• The Volokh Conspiracy links to a Michael Totten essay making the point that Cuba is actually a very repressive society.
  • Window on Eurasia notes that some Karelians want greater autonomy for their Russian republic.

[BLOG] Some Tuesday links

  • The Dragon’s Gaze notes that while red dwarfs host giant planets less frequently than more massive stars, they don’t do so that much more frequently.
  • Eastern Approaches notes concerns with the Czech Republic’s legislation on banning extremist ads, which may have targeted a Euroskeptic party.
  • The Financial Times‘s World blog notes North Korea’s self-defeating propaganda, regularly invoking stereotypes or racisms that are problematic in the outside world.
  • Joe. My. God. takes a look at out NFL football player Michael Sam’s boyfriend, former swimmer Vito Cammisano.
  • Marginal Revolution notes the internal Chinese cultural distinctions between northern wheat-eaters and southern rice-eaters.
  • Strange Maps looks at a redrawing of the borders of the world based on the mathemetical theories of Georgy Voronoy.
  • Window on Eurasia notes the fragile nature of the Armenian-Azerbaijani ceasefire, and warns that if Moldova joins the European Union Transnistria will join with Russia.

[NEWS] Some Friday links

  • Al Ahram notes that, as Ukraine is starting to turn towards the European Union, Russia is doubling down on its Eurasian Union project.
  • Al Jazeera notes that the Russian Orthodox Church is more skeptical of the costs of Crimea’s annexation than the Russian state, for fear of losing followers in Ukraine.
  • The Atlantic Cities commemorated the brief return of Major League Baseball to Montréal a decade after the Expos’ death with a Toronto Blue Jays away game, shares pictures of London’s first cat cafe, and maps imbalances in supply and demand in New York City’s popular but troubled bike share program.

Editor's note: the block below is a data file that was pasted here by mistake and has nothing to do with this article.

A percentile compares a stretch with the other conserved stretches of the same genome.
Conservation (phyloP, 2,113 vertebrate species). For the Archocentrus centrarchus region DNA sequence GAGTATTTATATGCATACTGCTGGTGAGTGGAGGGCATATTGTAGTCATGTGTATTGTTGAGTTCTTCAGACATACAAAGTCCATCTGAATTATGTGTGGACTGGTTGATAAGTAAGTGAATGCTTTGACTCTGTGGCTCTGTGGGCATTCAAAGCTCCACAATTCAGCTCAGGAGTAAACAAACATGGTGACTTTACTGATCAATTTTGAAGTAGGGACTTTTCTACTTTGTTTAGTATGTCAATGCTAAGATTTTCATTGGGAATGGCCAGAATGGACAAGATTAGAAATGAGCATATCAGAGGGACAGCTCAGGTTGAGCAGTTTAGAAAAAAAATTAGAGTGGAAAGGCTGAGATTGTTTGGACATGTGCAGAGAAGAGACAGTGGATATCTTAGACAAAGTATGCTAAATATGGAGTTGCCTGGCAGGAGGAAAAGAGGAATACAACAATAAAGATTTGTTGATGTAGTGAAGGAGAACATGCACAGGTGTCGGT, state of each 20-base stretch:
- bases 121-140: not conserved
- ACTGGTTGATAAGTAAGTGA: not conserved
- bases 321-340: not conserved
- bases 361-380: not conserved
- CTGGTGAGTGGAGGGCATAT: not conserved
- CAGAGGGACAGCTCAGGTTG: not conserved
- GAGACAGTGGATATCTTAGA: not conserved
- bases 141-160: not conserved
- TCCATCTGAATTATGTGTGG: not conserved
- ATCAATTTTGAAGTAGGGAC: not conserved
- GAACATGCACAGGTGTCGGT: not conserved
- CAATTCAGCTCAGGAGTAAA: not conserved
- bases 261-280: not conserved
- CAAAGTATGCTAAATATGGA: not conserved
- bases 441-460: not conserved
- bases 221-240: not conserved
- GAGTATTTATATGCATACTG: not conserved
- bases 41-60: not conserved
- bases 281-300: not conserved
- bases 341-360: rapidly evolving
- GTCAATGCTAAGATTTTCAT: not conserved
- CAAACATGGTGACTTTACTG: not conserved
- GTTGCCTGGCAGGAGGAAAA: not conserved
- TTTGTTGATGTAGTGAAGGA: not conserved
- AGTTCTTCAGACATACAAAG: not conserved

• Bloomberg notes how IKEA’s dreams for expansion in Ukraine were undermined by corruption.
  • Bloomberg BusinessWeek chronicles falling Japanese stock prices, warns that Russia is becoming a junior partner of China, and notes the threats facing Ukrainian agriculture.
  • CNET examines the story behind the iconic Windows XP photo “Bliss”.
  • Global Voices Online hints, by way of a recent quitting, that Ukrainians might be disenchanted with Russian-owned Livejournal.
  • The Guardian notes that the Australian city of Darwin is a military garrison par excellence, and observes that Bulgaria has derived some benefit from the Greek economic collapse as businesses have migrated north.
  • MacLean’s suggests that Ukraine can be anchored ittno the West if it can experience Polish-style prosperity.
  • National Geographic News takes another look at the proposed Nicaragua Canal project.
  • Radio Free Europe notes that a Russian plan to institute fast-tract citizenship procedures for professionals has sparked fears of brain drain in Central Asia, observes the effects that currency devaluation has had on immigrants in Kazakhstan, and comments that Afghanistan’s support for Russia’s annexation of Crimea has much to do with Afghanistan’s long-standing irredentism aimed at Pakistan.